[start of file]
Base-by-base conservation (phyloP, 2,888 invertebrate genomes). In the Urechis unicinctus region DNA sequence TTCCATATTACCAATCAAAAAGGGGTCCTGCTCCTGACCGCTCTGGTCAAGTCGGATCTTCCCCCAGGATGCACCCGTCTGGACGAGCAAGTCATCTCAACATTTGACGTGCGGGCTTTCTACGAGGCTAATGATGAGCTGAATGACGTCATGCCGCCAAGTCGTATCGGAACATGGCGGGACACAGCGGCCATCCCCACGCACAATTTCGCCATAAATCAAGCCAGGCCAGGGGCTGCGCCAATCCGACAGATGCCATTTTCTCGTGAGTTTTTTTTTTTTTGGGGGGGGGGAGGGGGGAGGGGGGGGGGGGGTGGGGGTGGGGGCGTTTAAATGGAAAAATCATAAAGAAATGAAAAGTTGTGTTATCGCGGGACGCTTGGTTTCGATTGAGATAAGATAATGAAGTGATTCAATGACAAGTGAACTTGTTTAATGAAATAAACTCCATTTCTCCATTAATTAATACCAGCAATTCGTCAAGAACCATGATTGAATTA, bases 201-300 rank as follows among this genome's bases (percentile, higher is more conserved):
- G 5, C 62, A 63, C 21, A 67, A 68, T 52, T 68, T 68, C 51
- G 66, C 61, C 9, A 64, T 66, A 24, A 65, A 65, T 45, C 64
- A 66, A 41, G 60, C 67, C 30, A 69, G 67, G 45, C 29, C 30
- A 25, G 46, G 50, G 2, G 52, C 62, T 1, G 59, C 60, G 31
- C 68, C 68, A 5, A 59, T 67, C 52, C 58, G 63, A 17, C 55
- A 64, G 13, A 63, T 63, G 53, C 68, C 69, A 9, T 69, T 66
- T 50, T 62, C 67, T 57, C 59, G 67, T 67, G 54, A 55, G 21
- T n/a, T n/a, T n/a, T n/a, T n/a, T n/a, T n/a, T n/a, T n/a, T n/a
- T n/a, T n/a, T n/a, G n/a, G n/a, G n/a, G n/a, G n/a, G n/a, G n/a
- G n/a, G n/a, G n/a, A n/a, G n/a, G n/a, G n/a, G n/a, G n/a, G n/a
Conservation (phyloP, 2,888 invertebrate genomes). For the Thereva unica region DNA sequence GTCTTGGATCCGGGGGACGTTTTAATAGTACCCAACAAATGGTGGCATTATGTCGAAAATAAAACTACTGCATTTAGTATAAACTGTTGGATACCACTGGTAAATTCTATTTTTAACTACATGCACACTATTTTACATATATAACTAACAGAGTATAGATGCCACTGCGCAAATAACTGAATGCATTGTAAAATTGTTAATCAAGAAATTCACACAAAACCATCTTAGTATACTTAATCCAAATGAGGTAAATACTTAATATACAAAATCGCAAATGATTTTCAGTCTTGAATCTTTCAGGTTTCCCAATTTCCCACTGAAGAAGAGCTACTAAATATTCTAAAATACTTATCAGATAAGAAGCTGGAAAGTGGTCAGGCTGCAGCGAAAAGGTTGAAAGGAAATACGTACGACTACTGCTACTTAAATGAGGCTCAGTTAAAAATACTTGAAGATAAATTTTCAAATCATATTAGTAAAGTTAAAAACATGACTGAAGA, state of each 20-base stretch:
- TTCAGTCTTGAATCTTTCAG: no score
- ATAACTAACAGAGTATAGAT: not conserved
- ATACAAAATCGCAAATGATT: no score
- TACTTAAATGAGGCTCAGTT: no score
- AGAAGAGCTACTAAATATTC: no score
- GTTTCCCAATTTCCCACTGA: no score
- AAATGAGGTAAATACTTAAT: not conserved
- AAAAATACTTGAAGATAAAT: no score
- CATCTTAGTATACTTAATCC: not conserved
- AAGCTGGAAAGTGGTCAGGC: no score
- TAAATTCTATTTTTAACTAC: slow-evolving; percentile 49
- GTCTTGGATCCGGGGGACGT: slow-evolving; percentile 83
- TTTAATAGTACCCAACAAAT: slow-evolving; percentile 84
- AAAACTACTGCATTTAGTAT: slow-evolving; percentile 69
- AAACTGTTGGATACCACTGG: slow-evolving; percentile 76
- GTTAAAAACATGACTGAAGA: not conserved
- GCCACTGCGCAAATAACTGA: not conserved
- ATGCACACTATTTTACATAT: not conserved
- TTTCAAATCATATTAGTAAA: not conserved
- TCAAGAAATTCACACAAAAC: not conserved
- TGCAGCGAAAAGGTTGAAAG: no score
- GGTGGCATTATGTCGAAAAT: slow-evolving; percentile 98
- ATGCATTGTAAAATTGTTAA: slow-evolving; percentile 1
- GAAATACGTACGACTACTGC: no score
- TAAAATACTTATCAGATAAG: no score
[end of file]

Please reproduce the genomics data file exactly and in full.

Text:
Base-by-base conservation (phyloP, 2,888 invertebrate genomes). In the Urechis unicinctus region DNA sequence TTCCATATTACCAATCAAAAAGGGGTCCTGCTCCTGACCGCTCTGGTCAAGTCGGATCTTCCCCCAGGATGCACCCGTCTGGACGAGCAAGTCATCTCAACATTTGACGTGCGGGCTTTCTACGAGGCTAATGATGAGCTGAATGACGTCATGCCGCCAAGTCGTATCGGAACATGGCGGGACACAGCGGCCATCCCCACGCACAATTTCGCCATAAATCAAGCCAGGCCAGGGGCTGCGCCAATCCGACAGATGCCATTTTCTCGTGAGTTTTTTTTTTTTTGGGGGGGGGGAGGGGGGAGGGGGGGGGGGGGTGGGGGTGGGGGCGTTTAAATGGAAAAATCATAAAGAAATGAAAAGTTGTGTTATCGCGGGACGCTTGGTTTCGATTGAGATAAGATAATGAAGTGATTCAATGACAAGTGAACTTGTTTAATGAAATAAACTCCATTTCTCCATTAATTAATACCAGCAATTCGTCAAGAACCATGATTGAATTA, bases 201-300 rank as follows among this genome's bases (percentile, higher is more conserved):
- G 5, C 62, A 63, C 21, A 67, A 68, T 52, T 68, T 68, C 51
- G 66, C 61, C 9, A 64, T 66, A 24, A 65, A 65, T 45, C 64
- A 66, A 41, G 60, C 67, C 30, A 69, G 67, G 45, C 29, C 30
- A 25, G 46, G 50, G 2, G 52, C 62, T 1, G 59, C 60, G 31
- C 68, C 68, A 5, A 59, T 67, C 52, C 58, G 63, A 17, C 55
- A 64, G 13, A 63, T 63, G 53, C 68, C 69, A 9, T 69, T 66
- T 50, T 62, C 67, T 57, C 59, G 67, T 67, G 54, A 55, G 21
- T n/a, T n/a, T n/a, T n/a, T n/a, T n/a, T n/a, T n/a, T n/a, T n/a
- T n/a, T n/a, T n/a, G n/a, G n/a, G n/a, G n/a, G n/a, G n/a, G n/a
- G n/a, G n/a, G n/a, A n/a, G n/a, G n/a, G n/a, G n/a, G n/a, G n/a
Conservation (phyloP, 2,888 invertebrate genomes). For the Thereva unica region DNA sequence GTCTTGGATCCGGGGGACGTTTTAATAGTACCCAACAAATGGTGGCATTATGTCGAAAATAAAACTACTGCATTTAGTATAAACTGTTGGATACCACTGGTAAATTCTATTTTTAACTACATGCACACTATTTTACATATATAACTAACAGAGTATAGATGCCACTGCGCAAATAACTGAATGCATTGTAAAATTGTTAATCAAGAAATTCACACAAAACCATCTTAGTATACTTAATCCAAATGAGGTAAATACTTAATATACAAAATCGCAAATGATTTTCAGTCTTGAATCTTTCAGGTTTCCCAATTTCCCACTGAAGAAGAGCTACTAAATATTCTAAAATACTTATCAGATAAGAAGCTGGAAAGTGGTCAGGCTGCAGCGAAAAGGTTGAAAGGAAATACGTACGACTACTGCTACTTAAATGAGGCTCAGTTAAAAATACTTGAAGATAAATTTTCAAATCATATTAGTAAAGTTAAAAACATGACTGAAGA, state of each 20-base stretch:
- TTCAGTCTTGAATCTTTCAG: no score
- ATAACTAACAGAGTATAGAT: not conserved
- ATACAAAATCGCAAATGATT: no score
- TACTTAAATGAGGCTCAGTT: no score
- AGAAGAGCTACTAAATATTC: no score
- GTTTCCCAATTTCCCACTGA: no score
- AAATGAGGTAAATACTTAAT: not conserved
- AAAAATACTTGAAGATAAAT: no score
- CATCTTAGTATACTTAATCC: not conserved
- AAGCTGGAAAGTGGTCAGGC: no score
- TAAATTCTATTTTTAACTAC: slow-evolving; percentile 49
- GTCTTGGATCCGGGGGACGT: slow-evolving; percentile 83
- TTTAATAGTACCCAACAAAT: slow-evolving; percentile 84
- AAAACTACTGCATTTAGTAT: slow-evolving; percentile 69
- AAACTGTTGGATACCACTGG: slow-evolving; percentile 76
- GTTAAAAACATGACTGAAGA: not conserved
- GCCACTGCGCAAATAACTGA: not conserved
- ATGCACACTATTTTACATAT: not conserved
- TTTCAAATCATATTAGTAAA: not conserved
- TCAAGAAATTCACACAAAAC: not conserved
- TGCAGCGAAAAGGTTGAAAG: no score
- GGTGGCATTATGTCGAAAAT: slow-evolving; percentile 98
- ATGCATTGTAAAATTGTTAA: slow-evolving; percentile 1
- GAAATACGTACGACTACTGC: no score
- TAAAATACTTATCAGATAAG: no score